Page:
The Pure Gold Baby
By Margaret Drabble
Houghton Mifflin Harcourt 2013
From the library
Jessica Spreight is an anthropology student in 1960s London. She is a rising star among her peers, excelling at her work and garnering the praise of her professors. One professor in particular is very taken with her and she ends up having his child. Anna is not a usual baby - she is lovely and always cheerful, but it is clear she will never become a functioning adult. The Pure Gold Baby is an unflinching look at a mother trying to raise her daughter and the community that came together to support them.
I had a really hard time reading this book. The story could be interesting - a single mother trying to raise her child with special needs, but Drabble places the readers at a distinct distance from the characters. The story is narrated not by Jessica or Anna, but by a friend. She relates their story, as well as many of her own, in a flat manner. It almost feels as if we are reading an anthropological study instead of a novel. We learn about the characters, but always from a safe distance.
Nellie states that Jess doesn't know that she is writing down her story. She doesn't think that she will like it or that she will ever ability tell her what she has done. She never states exactly why she felt the impulse to write the details of their lives.That bothered me a lot and as I kept turning the pages, I was waiting to find the impetus for this book. We never find out and I couldn't figure out why the narrator considered it vital or why I should find it important either.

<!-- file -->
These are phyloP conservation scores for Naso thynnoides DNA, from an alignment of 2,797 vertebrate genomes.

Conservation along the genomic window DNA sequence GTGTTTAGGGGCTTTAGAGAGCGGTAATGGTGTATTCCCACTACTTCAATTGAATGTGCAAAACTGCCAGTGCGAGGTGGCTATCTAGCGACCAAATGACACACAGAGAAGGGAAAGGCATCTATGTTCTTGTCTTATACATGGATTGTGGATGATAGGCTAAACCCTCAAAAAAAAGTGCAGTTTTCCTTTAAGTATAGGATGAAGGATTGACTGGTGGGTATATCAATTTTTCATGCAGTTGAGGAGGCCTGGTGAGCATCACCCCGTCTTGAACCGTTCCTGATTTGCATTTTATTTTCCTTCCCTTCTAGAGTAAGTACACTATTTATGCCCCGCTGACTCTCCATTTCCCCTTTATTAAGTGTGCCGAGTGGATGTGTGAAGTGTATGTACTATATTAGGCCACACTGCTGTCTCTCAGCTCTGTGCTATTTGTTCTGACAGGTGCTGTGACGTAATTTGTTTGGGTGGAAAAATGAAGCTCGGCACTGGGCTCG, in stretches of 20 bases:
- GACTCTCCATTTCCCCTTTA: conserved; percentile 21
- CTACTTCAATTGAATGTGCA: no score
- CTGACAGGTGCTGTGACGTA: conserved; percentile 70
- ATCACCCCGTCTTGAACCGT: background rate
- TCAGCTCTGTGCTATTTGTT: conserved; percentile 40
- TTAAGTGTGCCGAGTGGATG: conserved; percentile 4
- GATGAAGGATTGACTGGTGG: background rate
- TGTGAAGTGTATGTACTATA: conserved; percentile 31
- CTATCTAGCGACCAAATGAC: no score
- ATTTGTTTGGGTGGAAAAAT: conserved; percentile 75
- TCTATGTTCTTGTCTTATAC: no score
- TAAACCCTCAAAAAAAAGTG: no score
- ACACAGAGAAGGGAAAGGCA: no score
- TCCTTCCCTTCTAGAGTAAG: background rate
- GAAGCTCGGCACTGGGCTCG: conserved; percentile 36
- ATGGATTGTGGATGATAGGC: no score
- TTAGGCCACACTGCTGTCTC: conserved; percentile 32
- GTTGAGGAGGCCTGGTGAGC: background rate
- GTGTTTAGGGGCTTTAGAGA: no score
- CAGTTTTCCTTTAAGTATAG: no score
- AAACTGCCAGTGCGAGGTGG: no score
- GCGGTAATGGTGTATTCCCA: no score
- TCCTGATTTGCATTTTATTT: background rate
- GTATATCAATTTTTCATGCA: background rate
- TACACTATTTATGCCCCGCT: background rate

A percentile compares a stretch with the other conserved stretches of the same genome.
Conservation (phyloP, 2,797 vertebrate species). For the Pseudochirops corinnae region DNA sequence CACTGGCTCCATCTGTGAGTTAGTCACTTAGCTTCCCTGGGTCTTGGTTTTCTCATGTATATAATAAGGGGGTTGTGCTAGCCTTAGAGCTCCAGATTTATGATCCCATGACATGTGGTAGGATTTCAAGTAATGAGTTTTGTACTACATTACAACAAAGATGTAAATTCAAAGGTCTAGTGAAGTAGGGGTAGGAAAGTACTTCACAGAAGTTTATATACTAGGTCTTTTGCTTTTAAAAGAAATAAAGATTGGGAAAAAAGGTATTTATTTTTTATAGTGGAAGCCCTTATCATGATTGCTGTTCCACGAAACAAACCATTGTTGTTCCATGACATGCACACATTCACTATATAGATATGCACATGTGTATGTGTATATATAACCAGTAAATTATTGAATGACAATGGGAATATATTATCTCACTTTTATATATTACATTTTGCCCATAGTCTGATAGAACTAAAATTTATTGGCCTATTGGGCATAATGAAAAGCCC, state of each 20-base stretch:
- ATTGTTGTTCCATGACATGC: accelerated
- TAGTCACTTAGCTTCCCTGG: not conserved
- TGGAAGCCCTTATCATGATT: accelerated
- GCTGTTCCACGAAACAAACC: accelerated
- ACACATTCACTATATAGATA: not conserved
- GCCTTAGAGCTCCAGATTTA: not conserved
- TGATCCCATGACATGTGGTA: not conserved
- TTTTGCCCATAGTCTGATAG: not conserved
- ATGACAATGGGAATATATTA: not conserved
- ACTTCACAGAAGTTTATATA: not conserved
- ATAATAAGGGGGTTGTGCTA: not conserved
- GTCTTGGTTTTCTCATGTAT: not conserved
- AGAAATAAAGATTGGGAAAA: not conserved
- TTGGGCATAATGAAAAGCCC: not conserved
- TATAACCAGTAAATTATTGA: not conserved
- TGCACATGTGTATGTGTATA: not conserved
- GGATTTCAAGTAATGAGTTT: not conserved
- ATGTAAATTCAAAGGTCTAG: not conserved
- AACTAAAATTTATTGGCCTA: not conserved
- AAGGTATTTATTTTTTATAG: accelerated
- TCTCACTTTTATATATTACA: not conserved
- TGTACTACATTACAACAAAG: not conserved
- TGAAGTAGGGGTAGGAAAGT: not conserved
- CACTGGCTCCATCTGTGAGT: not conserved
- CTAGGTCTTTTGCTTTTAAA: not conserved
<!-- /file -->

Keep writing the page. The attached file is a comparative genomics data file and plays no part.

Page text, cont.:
The book does look at the interesting ways in which society changes over a lifetime. We see the evolution in care for the disabled and the ways that being a wife and mother change and continue to stay the same. I was usually interested, but I was never invested in the characters or what was happening to them. Margaret Drabble is a writer who is respected and revered by many readers and other writers, but I was underwhelmed by The Pure Gold Baby.